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Don’t Count Out Thin-Film Solar

As startup Solexant resurfaces for funds, consider the possibility that thin-film will still have its day.
March 20, 2013

Thin-film solar is back in the news as Solexant, a company that’s been hiding out for the past two years, recently resurfaced, likely with the goal of raising more funds (see “Thin-Film Solar with High Efficiency”). A few years ago, thin-film solar was all the rage in Silicon Valley. It was supposed to be a cheaper alternative to conventional silicon solar panels, promising costs as low as a jaw-dropping $1 per watt. It fell out of fashion as conventional silicon solar panels first approached, and then dropped below that cost. Thin-film solar companies started failing, or being acquired for pennies on the dollar, or dropping off the radar, lurking at a low burn rate in the hope that the solar market will surge, creating demand for their product.

But they haven’t all died, and a few may yet survive to cash in on good times—if the solar market ever takes off again. Here’s the argument: 1) Thin-film solar can actually beat $1 a watt (as First Solar has shown). 2) Low price solar panels are opening up new markets, which could lead to a surge in demand. 3) The fastest, cheapest way to meet that demand could be building thin-film solar factories, since you can build those factories for a third as much as silicon solar panel factories (see “Is Thin-Film Solar Dead?”).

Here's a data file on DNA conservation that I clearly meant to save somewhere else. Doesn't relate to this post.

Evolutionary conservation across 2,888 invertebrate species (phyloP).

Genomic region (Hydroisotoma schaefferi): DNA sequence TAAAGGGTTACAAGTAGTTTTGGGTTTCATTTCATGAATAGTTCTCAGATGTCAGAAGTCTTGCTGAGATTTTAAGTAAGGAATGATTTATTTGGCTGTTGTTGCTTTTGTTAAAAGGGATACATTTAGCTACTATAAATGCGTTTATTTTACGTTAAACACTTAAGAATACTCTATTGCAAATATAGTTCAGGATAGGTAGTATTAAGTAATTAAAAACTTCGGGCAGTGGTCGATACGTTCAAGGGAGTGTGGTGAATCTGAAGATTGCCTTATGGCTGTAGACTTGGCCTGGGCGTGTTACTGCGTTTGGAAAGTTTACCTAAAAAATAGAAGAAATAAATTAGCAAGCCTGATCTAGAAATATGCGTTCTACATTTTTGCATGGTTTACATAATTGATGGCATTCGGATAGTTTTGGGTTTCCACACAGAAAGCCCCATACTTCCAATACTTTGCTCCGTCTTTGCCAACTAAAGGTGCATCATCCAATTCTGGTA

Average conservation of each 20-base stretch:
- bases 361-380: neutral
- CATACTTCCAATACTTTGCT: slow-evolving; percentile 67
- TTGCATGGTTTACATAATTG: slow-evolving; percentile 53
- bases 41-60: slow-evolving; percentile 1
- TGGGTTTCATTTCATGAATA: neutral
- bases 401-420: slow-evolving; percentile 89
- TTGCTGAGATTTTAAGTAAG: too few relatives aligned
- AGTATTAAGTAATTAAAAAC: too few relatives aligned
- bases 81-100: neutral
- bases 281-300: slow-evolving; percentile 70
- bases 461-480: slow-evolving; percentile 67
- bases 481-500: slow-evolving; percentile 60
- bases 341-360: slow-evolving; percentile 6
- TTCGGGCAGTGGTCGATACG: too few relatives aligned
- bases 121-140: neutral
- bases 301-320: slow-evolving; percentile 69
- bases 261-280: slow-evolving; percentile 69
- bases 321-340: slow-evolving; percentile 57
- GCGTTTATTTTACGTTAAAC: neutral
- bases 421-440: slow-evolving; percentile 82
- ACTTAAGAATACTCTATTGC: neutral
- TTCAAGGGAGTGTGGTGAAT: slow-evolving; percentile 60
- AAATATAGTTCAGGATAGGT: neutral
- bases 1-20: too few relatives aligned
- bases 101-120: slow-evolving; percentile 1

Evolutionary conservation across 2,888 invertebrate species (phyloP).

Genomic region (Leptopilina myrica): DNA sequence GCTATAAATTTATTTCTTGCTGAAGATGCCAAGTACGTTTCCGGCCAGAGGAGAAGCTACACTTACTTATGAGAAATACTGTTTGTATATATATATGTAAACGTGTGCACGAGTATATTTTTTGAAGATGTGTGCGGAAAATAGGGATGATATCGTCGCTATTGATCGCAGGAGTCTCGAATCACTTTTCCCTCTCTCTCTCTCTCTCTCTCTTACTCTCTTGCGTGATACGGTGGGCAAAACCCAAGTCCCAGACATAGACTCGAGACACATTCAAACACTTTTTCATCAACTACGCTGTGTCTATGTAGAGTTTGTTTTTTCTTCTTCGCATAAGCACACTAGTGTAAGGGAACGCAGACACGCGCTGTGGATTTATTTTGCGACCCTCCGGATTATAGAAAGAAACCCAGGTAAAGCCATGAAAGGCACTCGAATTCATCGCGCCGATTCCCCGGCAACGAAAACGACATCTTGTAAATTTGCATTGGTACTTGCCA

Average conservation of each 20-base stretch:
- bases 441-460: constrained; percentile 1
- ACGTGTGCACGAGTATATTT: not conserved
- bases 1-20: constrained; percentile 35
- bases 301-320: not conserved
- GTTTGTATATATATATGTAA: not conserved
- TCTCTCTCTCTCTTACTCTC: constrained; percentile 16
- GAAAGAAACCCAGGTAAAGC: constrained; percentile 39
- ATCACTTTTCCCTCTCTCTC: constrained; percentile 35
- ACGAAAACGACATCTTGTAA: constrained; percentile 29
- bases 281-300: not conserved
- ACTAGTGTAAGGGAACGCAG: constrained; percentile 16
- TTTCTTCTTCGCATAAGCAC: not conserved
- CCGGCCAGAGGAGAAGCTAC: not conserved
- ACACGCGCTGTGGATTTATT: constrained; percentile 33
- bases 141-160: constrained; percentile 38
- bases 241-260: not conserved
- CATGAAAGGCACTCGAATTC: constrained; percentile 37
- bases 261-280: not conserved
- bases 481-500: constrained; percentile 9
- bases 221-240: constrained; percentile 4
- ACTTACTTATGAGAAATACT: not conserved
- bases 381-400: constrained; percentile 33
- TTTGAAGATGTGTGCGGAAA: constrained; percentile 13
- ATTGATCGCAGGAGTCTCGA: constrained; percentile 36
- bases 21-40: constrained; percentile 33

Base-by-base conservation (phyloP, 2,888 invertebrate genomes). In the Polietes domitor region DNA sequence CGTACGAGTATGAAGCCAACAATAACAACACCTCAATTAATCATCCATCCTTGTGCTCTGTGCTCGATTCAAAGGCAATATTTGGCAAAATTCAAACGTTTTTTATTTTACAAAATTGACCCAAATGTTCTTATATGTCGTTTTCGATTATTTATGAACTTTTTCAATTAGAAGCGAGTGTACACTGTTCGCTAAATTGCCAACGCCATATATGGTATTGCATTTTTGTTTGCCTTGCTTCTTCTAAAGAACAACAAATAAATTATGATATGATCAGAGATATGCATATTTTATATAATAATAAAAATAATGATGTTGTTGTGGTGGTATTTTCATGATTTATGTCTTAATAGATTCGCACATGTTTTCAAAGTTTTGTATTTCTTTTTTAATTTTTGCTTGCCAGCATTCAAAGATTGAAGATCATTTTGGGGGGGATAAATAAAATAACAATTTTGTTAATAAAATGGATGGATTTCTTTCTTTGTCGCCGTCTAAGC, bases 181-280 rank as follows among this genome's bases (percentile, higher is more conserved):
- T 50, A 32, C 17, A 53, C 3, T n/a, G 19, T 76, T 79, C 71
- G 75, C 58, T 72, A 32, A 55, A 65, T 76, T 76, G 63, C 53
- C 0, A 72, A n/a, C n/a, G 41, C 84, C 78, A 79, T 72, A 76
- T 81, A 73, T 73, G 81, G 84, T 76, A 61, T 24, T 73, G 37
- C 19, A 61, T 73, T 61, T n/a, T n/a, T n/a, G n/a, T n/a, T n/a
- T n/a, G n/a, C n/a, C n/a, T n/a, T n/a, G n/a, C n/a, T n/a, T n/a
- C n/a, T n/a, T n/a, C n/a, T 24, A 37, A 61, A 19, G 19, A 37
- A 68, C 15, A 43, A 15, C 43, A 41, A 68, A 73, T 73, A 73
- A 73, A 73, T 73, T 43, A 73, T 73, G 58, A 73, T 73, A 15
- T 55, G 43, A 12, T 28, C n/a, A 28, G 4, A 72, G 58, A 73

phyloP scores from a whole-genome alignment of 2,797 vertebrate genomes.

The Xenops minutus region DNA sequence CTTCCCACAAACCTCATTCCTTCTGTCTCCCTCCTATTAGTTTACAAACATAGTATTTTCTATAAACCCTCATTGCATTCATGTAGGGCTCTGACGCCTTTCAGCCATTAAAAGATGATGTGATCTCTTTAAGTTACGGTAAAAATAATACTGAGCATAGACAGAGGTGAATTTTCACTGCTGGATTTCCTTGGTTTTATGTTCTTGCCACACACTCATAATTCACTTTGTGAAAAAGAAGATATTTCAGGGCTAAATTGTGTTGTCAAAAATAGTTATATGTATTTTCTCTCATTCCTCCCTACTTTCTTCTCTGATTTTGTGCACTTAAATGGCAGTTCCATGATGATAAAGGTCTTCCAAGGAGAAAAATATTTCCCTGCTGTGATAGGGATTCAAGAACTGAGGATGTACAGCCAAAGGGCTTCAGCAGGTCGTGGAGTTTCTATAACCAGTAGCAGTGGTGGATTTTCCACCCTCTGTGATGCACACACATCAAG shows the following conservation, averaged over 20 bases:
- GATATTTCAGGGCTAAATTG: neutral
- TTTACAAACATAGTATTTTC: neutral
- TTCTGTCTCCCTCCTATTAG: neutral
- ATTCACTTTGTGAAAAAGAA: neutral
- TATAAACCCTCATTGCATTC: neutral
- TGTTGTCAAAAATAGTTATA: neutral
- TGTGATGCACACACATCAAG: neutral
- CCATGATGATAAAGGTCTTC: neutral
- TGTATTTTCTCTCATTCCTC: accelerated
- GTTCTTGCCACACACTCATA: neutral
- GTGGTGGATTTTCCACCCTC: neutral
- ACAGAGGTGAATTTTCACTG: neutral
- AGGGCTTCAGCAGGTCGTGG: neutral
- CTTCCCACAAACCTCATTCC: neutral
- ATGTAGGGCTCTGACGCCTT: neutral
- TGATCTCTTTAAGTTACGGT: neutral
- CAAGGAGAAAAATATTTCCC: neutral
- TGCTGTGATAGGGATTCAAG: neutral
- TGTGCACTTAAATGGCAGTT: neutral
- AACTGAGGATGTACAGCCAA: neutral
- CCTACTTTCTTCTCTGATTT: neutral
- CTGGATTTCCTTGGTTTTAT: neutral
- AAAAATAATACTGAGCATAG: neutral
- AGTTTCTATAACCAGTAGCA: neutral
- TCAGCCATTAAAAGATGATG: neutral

Here, however, is the main argument against thin-film. 1) Where we really need to reduce costs now is not in solar panels, but in everything else that goes into the final cost of solar power, including installation costs, which are now higher than the cost of the panels themselves. 2) One of the best ways to reduce installation costs is to use higher effiency solar panels—that way you can install fewer panels. 3) Thin-film solar panels are actually less efficient than silicon ones, so who would buy them?

Solexant has this going for it: it is switching from cadmium telluride to CIGS semiconductors, which can be more efficient. But the technology still won’t beat conventional silicon panels. And the company is going to have to keep treading water for years until the market picks up. It’s best hope might be getting acquired by a big company with the funds to keep it alive until the technology is needed.

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